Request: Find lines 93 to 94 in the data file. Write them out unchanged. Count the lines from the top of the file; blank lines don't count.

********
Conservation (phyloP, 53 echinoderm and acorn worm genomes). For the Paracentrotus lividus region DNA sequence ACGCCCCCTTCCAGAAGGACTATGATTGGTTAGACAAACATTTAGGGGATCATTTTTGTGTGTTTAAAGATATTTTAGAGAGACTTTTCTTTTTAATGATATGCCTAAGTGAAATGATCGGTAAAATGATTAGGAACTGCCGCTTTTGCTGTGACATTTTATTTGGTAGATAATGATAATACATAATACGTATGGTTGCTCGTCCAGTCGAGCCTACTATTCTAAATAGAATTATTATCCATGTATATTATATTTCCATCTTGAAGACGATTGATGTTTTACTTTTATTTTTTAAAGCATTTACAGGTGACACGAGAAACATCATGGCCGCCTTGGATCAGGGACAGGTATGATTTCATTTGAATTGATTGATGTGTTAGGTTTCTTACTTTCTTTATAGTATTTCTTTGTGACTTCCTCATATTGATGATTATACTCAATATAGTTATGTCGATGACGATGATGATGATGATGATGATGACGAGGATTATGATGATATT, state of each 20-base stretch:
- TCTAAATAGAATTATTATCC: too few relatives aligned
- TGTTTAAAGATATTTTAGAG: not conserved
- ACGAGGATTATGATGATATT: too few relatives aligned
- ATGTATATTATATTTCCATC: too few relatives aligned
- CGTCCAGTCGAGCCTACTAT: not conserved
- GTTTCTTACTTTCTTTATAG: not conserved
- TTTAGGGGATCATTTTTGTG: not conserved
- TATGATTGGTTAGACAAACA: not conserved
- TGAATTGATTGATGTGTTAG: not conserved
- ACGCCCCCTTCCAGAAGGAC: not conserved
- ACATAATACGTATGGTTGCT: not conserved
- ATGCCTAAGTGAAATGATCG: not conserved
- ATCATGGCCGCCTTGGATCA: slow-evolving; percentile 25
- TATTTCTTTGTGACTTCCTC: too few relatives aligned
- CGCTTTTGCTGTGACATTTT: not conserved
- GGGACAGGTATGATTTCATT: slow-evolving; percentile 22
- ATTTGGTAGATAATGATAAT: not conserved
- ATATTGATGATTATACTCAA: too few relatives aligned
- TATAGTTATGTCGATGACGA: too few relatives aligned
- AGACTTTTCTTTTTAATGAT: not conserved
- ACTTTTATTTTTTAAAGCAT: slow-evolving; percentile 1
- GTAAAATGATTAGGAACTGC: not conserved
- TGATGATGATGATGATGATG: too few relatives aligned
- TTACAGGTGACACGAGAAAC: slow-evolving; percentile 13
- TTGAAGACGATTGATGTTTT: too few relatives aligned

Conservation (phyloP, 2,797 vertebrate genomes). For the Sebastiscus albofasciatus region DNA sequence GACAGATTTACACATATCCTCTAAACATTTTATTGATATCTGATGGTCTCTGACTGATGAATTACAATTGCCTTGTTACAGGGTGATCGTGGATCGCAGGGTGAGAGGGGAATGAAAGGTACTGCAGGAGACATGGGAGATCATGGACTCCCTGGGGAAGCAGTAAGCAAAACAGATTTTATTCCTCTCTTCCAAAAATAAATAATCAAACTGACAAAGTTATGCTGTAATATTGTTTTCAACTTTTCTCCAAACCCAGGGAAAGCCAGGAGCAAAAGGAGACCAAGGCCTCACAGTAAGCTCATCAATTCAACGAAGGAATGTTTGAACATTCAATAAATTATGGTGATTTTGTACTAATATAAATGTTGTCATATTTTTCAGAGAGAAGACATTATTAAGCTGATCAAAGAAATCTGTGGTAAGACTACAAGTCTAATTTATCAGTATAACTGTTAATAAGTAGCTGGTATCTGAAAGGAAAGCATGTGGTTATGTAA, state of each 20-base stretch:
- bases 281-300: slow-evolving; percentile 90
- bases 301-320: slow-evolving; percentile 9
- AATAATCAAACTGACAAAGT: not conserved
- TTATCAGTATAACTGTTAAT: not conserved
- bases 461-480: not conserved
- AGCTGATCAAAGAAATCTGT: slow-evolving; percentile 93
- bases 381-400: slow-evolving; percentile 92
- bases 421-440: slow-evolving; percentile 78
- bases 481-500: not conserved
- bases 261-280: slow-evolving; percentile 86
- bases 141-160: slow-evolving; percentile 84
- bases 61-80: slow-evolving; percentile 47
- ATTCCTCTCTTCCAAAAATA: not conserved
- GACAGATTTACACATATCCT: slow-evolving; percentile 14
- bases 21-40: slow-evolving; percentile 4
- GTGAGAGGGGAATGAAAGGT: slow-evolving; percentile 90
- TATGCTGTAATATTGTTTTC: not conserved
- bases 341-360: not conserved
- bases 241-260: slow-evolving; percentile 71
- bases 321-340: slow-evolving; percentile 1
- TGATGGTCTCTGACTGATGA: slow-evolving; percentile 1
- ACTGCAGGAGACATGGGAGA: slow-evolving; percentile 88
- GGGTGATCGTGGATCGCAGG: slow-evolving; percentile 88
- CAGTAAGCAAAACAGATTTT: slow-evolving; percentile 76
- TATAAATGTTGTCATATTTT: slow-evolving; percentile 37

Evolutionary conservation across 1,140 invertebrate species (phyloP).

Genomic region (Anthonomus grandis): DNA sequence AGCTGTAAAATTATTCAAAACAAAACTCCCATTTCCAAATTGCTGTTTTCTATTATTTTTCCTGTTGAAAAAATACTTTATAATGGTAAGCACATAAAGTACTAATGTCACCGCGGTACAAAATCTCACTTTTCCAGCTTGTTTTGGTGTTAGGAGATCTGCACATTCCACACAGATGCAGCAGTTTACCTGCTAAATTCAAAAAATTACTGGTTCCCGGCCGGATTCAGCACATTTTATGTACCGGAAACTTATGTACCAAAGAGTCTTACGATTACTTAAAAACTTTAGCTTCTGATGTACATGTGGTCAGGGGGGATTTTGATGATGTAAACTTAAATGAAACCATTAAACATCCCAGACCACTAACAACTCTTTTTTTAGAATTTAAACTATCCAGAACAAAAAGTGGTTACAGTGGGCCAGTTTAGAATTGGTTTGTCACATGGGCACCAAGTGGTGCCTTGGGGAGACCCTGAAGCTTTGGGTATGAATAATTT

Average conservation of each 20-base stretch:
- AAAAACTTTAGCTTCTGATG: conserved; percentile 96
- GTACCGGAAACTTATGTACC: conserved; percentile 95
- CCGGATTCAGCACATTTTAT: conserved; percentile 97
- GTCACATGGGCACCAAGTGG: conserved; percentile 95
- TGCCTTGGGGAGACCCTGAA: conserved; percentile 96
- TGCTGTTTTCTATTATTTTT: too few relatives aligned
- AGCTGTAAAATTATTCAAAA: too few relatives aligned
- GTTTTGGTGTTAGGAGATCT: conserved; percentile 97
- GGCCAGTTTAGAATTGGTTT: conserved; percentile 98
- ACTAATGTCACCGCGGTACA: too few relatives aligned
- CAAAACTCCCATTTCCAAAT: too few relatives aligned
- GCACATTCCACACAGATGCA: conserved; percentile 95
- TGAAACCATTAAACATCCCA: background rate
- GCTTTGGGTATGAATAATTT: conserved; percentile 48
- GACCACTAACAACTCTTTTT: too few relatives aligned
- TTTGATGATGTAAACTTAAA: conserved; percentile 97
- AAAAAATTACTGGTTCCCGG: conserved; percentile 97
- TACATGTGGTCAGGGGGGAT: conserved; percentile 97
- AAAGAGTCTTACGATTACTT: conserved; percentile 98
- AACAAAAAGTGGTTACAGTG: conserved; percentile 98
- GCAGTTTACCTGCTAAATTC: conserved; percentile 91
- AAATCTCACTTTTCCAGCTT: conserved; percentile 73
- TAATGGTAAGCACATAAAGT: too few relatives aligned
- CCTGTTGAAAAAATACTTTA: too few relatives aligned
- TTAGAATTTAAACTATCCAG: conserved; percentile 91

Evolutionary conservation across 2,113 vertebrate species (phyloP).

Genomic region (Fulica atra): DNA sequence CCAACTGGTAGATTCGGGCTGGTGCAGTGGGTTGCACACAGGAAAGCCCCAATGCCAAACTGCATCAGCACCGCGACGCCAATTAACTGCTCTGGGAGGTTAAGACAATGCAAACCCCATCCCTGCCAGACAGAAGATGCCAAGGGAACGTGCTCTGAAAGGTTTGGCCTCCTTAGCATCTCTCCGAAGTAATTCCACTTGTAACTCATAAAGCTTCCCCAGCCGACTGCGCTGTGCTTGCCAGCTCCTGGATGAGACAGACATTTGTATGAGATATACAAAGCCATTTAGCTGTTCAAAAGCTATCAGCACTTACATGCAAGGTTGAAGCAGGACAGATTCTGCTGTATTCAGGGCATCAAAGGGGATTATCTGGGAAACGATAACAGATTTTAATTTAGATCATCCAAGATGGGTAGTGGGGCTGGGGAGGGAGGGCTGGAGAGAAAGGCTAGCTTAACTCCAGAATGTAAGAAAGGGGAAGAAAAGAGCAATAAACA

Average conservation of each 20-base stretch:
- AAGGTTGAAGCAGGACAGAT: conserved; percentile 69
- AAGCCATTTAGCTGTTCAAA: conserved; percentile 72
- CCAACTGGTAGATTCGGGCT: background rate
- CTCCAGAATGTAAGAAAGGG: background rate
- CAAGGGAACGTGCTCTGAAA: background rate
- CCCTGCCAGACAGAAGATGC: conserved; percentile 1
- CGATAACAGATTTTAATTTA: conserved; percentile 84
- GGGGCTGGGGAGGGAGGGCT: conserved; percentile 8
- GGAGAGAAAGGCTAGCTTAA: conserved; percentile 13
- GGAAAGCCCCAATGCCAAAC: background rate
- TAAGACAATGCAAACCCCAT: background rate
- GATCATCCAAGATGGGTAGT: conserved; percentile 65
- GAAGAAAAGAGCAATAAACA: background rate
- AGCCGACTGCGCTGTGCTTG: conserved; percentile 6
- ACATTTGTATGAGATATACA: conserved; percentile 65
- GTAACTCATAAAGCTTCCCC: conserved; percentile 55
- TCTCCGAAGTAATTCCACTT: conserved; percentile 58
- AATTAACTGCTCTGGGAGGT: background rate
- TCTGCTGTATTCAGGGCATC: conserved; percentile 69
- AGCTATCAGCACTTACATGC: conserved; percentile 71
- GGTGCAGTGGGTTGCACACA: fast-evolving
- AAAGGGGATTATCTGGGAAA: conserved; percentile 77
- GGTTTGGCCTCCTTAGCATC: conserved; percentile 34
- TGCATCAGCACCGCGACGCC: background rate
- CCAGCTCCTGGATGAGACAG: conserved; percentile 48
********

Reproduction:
- GGAAAGCCCCAATGCCAAAC: background rate
- TAAGACAATGCAAACCCCAT: background rate